When you buy a house one of the first things you learn is the address. Without that vital bit of information you can't visit the property or look up it's location on a map. How the property got that address isn't really something you give much thought to. It just happens.
However when you buy a plot of land that's not the case. Occasionally there will be an existing property which will have an address, but normally this isn't the case. The sales listing will describe the location of the plot and try to show it on a map (not always as accurately as they could do!), but there won't be an address listed. This was the case with the plot we bought and so we found ourselves wondering, how do you get an address?
Thinking about the question more we came to realise we didn't even know what the address should be. Our entrance is from an unnamed - and unadopted - road so the usual format of "29 Acacia Ave" wouldn't work for our plot. Our property would need a name. So, how do you name a house?
While trying to decide on a name, we were struck by how hard it must be for parents to name children. The name matters. It's permanent. There were no obvious "rules" or conventions that we needed to follow which didn't help narrow things down. We started by looking at the physical site but every combination of the landscape that we came up sounded wrong. Many sounded like retirement homes. Some sounded far too pompous. We struggled for a several weeks and every time we thought we were getting close we found new reasons to discount our ideas. Finally, we settled on a name that we liked and had a meaning for us.
Now how do we get an address?
When you stop to consider the number of houses built every year, it should come as no surprise that there is a council department who's job is to handle such things. The Street Naming and Numbering Department (SNN). As our council is Perth & Kinross, their website provided the information we needed. As it turns out, you fill in a form, submit it and pay a fee (£46). What could be simpler?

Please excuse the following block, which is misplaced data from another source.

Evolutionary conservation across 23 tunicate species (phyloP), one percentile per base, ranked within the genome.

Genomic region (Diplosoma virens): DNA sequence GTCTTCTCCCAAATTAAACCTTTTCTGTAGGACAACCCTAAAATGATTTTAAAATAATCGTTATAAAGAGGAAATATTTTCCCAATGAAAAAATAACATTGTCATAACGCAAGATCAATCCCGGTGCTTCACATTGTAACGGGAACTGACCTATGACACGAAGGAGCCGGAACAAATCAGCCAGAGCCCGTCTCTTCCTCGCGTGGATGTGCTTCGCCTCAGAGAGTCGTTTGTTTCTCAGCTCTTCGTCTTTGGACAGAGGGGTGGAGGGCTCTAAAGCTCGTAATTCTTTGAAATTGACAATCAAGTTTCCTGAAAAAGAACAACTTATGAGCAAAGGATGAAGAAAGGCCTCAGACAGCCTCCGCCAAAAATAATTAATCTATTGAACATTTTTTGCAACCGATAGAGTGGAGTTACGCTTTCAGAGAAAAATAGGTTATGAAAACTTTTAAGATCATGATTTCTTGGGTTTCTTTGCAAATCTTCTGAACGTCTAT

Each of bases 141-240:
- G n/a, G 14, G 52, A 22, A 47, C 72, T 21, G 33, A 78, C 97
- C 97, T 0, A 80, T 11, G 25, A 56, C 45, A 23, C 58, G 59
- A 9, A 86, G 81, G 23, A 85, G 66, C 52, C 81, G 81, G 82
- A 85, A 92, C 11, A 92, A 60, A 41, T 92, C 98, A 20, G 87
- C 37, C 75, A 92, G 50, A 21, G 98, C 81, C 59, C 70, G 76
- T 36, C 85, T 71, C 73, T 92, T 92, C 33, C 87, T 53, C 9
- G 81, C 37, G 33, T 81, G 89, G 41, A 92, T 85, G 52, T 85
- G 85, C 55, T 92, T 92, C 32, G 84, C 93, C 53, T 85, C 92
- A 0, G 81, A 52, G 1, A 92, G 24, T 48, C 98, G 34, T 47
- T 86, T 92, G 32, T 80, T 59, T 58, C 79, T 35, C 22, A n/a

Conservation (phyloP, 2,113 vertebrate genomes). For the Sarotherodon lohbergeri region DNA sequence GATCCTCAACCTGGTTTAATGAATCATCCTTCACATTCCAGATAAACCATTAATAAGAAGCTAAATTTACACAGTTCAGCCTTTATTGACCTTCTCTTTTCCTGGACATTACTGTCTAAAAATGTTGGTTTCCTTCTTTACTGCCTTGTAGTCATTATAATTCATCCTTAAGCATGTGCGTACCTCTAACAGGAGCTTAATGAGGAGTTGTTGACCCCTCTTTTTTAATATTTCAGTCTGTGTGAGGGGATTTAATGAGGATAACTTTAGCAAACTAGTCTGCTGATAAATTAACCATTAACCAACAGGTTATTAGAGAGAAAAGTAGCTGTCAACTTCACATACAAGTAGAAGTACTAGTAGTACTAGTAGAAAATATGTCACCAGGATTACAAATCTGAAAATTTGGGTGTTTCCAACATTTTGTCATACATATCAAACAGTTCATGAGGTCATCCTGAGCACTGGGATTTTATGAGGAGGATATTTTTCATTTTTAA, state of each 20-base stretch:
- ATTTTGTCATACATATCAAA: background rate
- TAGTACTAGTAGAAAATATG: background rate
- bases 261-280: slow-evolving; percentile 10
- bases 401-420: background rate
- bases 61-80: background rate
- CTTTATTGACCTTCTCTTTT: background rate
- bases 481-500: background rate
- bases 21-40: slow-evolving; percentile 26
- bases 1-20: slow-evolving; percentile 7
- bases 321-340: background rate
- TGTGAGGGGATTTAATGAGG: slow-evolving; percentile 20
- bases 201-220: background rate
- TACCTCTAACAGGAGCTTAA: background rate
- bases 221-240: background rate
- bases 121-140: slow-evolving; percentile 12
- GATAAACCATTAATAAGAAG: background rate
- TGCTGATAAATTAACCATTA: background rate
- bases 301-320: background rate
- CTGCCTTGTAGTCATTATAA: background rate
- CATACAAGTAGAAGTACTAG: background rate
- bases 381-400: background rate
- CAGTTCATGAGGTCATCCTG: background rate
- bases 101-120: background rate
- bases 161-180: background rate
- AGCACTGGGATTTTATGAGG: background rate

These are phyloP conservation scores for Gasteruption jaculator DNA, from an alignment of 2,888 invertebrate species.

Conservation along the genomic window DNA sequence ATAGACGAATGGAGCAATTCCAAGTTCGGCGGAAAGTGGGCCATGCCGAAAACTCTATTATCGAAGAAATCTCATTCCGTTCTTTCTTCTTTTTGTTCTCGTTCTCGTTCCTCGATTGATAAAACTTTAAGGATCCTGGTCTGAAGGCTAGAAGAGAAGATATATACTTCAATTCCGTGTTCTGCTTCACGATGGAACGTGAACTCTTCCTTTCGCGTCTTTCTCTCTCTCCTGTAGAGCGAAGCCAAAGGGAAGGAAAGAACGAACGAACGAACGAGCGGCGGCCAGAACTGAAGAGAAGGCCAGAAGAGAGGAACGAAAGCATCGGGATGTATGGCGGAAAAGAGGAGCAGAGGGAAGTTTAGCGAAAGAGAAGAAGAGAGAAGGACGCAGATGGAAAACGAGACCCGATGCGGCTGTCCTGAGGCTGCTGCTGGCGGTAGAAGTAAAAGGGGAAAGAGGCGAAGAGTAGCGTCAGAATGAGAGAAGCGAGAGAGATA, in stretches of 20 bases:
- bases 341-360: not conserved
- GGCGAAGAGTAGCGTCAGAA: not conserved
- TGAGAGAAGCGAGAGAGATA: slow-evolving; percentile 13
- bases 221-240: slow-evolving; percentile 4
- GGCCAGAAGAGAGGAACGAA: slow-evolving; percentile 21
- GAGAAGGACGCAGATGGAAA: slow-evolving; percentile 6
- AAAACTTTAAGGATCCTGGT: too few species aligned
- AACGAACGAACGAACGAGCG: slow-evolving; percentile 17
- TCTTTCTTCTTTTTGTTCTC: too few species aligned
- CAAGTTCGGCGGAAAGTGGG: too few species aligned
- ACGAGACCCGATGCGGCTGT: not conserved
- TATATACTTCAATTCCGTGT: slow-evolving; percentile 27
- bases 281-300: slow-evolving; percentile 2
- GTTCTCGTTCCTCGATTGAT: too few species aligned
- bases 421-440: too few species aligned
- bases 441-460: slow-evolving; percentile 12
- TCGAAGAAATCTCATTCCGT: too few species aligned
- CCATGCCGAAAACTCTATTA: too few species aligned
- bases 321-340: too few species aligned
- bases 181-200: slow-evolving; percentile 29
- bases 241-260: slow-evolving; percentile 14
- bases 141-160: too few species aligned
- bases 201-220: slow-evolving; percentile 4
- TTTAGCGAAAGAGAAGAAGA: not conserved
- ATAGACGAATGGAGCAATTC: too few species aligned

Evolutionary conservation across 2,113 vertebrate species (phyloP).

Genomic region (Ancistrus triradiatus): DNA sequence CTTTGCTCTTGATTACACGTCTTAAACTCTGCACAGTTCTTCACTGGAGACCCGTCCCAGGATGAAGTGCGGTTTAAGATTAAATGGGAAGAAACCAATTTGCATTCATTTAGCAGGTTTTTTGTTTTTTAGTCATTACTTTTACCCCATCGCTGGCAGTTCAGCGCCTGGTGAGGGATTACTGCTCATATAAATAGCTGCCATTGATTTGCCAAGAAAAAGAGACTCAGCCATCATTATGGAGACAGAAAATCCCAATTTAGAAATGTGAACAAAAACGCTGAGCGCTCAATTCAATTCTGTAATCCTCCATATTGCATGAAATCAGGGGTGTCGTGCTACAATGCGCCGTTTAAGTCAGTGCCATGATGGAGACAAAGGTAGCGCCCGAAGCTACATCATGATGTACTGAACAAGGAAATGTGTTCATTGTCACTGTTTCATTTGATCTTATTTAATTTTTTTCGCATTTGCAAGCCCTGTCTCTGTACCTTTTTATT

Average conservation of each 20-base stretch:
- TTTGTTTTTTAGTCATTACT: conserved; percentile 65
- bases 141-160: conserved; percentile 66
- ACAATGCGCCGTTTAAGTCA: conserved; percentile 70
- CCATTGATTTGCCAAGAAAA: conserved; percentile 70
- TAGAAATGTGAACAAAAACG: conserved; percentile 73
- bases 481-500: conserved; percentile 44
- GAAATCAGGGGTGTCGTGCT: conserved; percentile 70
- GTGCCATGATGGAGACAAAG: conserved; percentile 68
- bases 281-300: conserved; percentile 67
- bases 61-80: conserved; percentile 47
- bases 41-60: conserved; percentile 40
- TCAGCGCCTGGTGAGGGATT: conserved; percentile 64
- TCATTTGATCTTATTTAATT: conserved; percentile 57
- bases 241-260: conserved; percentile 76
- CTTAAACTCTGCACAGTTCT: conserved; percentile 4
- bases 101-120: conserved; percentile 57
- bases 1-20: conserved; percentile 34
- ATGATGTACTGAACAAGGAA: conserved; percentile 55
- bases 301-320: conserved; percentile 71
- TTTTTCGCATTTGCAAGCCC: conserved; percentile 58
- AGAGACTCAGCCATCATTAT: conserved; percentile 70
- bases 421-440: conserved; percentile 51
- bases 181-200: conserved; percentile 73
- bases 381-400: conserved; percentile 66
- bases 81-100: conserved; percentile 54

We duly completed the form and emailed it to them in April 2017. Several days passed with no response so we decided we would hand the form to the council in person - surely the chances of them loosing a piece of paper were lower than them ignoring an email? One midweek afternoon Rosie was in town with her mum and so visited the council offices to hand in the form and pay the owed amount. Rosie takes up the story.
"After handing the form in at reception I was directed to the payment booths at the back of the building to provide payment. Once I had explained what I was trying to pay for I was rewarded with a blank look. The cashier started muttering and thumbing through pages of payments that could be made, helpfully suggesting several that were totally unrelated. Finally she settled on a payment of £31 exclaiming "this is the one!" I queried the amount with her but she was insistent that the payment due was only £31. After paying I was given a receipt and sent on my way"
Several weeks passed and we heard nothing beyond an email response to our email submission with an apology for the delay as the person who handles the requests was away! Deciding to follow up by phone, David called and was able to talk to someone who found the application and explained that it couldn't be processed as the wrong payment had been made. If we wanted to pay the £15 difference between the £46 fee and the £31 we had paid it could be processed! After explaining why we had paid the wrong amount he replied he wasn't surprised and would forward me to their new payment system and follow up via email once it was complete.
Shortly after paying the outstanding fee, we had an email requesting additional information. This we provided and waited for their response.
Finally in mid June 2017 we received a short email with the new address notification and instructions on what to do next.
Our house had a name and an address!